Super Bowl: NFL confronts the highest stakes
By Mike Wise,
NEW ORLEANS — If he had a son, the leader of the free world says he is uncertain he would let him play football. If one of the most ferocious hitters in the game is right, someone will die on a field and the NFL will become extinct in 30 years or less.
From President Obama to Ravens safeties Bernard Pollard and Ed Reed, who agrees with the president, to the litany of physicians directly linking concussions to an acute brain disease showing up in dead NFL players (some of whom committed suicide), the emotion and the logic all tell us the same thing:
The most popular sport in America causes irreparable harm to many of its participants, some of whom will stammer through sentences after they retire, lose their memories and have their dinners served to them through intravenous needles.
And again we watched in record numbers, because our medieval need to see the biggest, fastest, strongest men in the world launch themselves like missiles at each other and engage in brain-jarring collisions always defeats the part of our conscience that says enjoying a car accident in pads and helmet is wrong.
If they’re modern-day gladiators, we’re little more than howling, new-millennium Romans — with better-stitched togas and viewing angles. Now armed with more information than ever about football and brain injuries, we think long and hard whether our kids should strap on a helmet and pads.
But we’re glad other parents’ kids do and we conveniently forget that all 110 men voluntarily putting their cartilage and brains at risk on Sunday night are someone’s sons.
Welcome to the Mardi Gras of sanctioned violence, where the two most spine-rattling teams in the NFL collide this weekend on the field that spawned Bountygate, in a city still itching to deck Roger Goodell the way that arrogant judge-and-jury of an NFL commissioner decked their Saints.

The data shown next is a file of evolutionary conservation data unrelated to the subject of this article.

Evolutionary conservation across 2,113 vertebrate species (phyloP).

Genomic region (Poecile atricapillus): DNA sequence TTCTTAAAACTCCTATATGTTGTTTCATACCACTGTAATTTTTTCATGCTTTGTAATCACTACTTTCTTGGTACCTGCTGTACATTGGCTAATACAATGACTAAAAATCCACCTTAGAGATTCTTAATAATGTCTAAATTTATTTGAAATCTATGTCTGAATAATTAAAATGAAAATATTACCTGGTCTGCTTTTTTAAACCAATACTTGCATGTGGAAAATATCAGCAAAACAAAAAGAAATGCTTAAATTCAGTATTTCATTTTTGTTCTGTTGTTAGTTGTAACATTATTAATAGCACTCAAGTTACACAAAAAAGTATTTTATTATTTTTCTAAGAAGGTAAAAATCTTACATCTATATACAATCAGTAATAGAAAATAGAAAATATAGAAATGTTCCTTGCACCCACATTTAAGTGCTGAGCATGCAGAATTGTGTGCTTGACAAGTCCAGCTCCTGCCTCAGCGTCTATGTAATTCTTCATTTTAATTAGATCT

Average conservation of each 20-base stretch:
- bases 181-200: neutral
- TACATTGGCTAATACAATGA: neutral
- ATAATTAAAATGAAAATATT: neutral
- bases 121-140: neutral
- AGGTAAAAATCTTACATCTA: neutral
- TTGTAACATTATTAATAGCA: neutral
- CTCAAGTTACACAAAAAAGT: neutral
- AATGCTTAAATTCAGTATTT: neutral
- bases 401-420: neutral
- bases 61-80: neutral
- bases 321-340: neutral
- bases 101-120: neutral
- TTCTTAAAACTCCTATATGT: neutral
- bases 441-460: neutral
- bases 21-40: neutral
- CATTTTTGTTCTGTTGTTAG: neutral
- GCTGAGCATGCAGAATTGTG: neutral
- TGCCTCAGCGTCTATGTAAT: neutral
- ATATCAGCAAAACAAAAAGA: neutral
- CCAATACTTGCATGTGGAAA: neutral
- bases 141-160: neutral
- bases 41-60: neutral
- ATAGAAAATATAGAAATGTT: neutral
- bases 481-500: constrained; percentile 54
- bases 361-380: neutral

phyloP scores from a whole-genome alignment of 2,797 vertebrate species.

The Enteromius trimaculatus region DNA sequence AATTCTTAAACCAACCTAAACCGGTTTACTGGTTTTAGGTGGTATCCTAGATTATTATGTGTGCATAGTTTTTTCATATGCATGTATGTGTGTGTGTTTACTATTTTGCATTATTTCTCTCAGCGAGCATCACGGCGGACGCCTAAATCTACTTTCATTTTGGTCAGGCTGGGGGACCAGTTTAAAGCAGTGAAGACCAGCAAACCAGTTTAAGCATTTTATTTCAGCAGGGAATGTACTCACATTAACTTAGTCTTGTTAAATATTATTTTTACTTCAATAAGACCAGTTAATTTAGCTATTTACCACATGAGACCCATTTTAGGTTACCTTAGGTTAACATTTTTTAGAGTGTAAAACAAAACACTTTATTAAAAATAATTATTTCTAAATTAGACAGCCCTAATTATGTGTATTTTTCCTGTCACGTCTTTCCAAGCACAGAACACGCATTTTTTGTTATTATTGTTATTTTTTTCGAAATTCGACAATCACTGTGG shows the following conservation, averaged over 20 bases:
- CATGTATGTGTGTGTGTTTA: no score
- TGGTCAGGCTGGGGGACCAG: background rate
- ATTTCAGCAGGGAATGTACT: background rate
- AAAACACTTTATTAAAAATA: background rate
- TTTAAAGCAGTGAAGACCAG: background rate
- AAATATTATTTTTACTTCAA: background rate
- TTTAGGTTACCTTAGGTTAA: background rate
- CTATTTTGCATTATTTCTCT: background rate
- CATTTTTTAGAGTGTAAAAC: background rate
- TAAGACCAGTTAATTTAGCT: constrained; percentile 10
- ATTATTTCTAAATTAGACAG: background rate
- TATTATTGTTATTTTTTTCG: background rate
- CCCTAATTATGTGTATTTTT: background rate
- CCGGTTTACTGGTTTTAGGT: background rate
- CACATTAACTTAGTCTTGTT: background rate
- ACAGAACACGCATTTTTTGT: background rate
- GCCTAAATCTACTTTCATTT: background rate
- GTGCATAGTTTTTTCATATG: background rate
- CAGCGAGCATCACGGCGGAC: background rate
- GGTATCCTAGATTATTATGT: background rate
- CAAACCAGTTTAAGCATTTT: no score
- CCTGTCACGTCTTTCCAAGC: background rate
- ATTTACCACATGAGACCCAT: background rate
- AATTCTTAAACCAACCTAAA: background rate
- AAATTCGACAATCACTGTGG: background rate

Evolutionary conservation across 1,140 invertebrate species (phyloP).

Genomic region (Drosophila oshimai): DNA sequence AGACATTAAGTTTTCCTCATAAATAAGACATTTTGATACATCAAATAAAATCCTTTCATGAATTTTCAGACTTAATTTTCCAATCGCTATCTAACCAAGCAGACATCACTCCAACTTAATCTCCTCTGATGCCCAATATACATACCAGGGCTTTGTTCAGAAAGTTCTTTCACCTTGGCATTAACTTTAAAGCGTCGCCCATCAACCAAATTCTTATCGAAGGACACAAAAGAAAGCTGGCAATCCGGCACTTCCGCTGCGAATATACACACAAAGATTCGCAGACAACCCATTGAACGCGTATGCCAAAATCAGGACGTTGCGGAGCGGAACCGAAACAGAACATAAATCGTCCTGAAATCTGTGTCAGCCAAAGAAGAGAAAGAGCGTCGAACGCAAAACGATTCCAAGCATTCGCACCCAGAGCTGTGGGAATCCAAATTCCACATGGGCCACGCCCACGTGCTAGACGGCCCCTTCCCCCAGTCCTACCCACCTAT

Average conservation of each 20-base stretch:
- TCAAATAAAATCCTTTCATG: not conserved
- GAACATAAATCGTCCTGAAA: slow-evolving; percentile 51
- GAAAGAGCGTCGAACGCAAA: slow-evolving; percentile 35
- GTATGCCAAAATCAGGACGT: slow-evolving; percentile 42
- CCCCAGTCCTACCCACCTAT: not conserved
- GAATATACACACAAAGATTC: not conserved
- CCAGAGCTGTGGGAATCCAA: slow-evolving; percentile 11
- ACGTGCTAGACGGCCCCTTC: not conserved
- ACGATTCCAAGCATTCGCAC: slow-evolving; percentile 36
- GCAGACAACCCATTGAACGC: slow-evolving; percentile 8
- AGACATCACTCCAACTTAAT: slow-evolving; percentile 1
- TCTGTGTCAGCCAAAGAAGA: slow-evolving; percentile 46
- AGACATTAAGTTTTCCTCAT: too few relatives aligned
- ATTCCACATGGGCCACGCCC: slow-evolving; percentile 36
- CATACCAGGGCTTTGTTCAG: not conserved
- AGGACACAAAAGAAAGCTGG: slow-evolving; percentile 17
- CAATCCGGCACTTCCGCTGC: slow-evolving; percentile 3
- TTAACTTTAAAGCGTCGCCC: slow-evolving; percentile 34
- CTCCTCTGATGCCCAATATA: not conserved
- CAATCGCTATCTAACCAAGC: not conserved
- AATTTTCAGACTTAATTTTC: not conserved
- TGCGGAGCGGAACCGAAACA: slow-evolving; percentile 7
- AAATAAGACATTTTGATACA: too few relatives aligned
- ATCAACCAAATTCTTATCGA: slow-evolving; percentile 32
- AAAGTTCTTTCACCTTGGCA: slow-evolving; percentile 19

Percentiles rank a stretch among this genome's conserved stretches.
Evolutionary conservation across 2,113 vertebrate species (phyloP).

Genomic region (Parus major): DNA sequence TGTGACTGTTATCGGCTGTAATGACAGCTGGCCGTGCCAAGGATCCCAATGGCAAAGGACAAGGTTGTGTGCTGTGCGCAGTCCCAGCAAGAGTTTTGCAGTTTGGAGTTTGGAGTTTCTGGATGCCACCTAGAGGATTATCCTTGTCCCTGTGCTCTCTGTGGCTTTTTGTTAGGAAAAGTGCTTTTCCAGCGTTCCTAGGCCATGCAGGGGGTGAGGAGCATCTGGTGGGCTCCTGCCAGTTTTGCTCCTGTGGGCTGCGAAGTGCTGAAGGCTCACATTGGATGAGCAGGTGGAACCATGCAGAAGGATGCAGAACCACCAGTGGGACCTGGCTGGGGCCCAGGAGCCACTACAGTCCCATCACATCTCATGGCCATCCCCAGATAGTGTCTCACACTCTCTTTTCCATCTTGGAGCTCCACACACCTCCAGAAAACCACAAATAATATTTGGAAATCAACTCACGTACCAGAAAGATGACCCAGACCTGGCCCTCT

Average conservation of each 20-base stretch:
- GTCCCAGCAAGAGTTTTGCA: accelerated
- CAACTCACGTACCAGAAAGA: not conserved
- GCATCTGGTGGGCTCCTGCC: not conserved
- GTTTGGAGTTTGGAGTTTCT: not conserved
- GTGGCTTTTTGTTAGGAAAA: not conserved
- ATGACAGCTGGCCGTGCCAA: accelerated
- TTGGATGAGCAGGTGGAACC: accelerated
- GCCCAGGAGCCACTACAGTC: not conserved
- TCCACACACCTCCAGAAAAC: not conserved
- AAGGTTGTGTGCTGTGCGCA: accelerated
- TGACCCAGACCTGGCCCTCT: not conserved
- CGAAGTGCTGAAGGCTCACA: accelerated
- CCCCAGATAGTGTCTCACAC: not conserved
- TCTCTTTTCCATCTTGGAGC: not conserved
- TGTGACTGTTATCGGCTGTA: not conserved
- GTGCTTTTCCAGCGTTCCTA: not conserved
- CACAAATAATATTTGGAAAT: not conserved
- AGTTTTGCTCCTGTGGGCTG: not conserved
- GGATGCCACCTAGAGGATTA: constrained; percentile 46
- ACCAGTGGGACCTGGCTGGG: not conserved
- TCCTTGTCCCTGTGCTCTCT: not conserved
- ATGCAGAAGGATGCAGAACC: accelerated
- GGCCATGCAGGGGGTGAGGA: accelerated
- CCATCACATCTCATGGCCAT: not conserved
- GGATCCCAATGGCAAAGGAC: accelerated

For what, they ask in anger? Because some of their players and coaches tried to make a few extra bucks to hurt a guy from the other team and, if they were lucky, cart him off the field? That’s football, Chinstrap Nation screams.
Goodell should just crawl under a hotel pillow and show up for the trophy presentation Sunday because he can’t win. In many ways, he illustrates the quandary of a country questioning its relationship with the sport.
After Obama’s statement to the New Republic, the NFL released its own, maintaining its commitment to the safety and health of its players in an environment that has spawned multimillion-dollar litigation claims against the NFL by dozens of its former concussed players.
But here’s the rub: Almost a year after the Saints were hit with the most punitive suspensions in league history, it’s back to business as usual.
Goodell’s ruling didn’t stand up to an independent arbitrator who happened to be the former NFL commissioner. Sean Payton signed the richest annual coaching contract in league history after his suspension for going along with the pay-for-pain scheme was overturned. Gregg Williams, the mastermind players said ran a similar bounty program in Washington, is just awaiting Goodell’s “indefinite suspension” to be lifted so he can become Tennessee’s new defensive architect.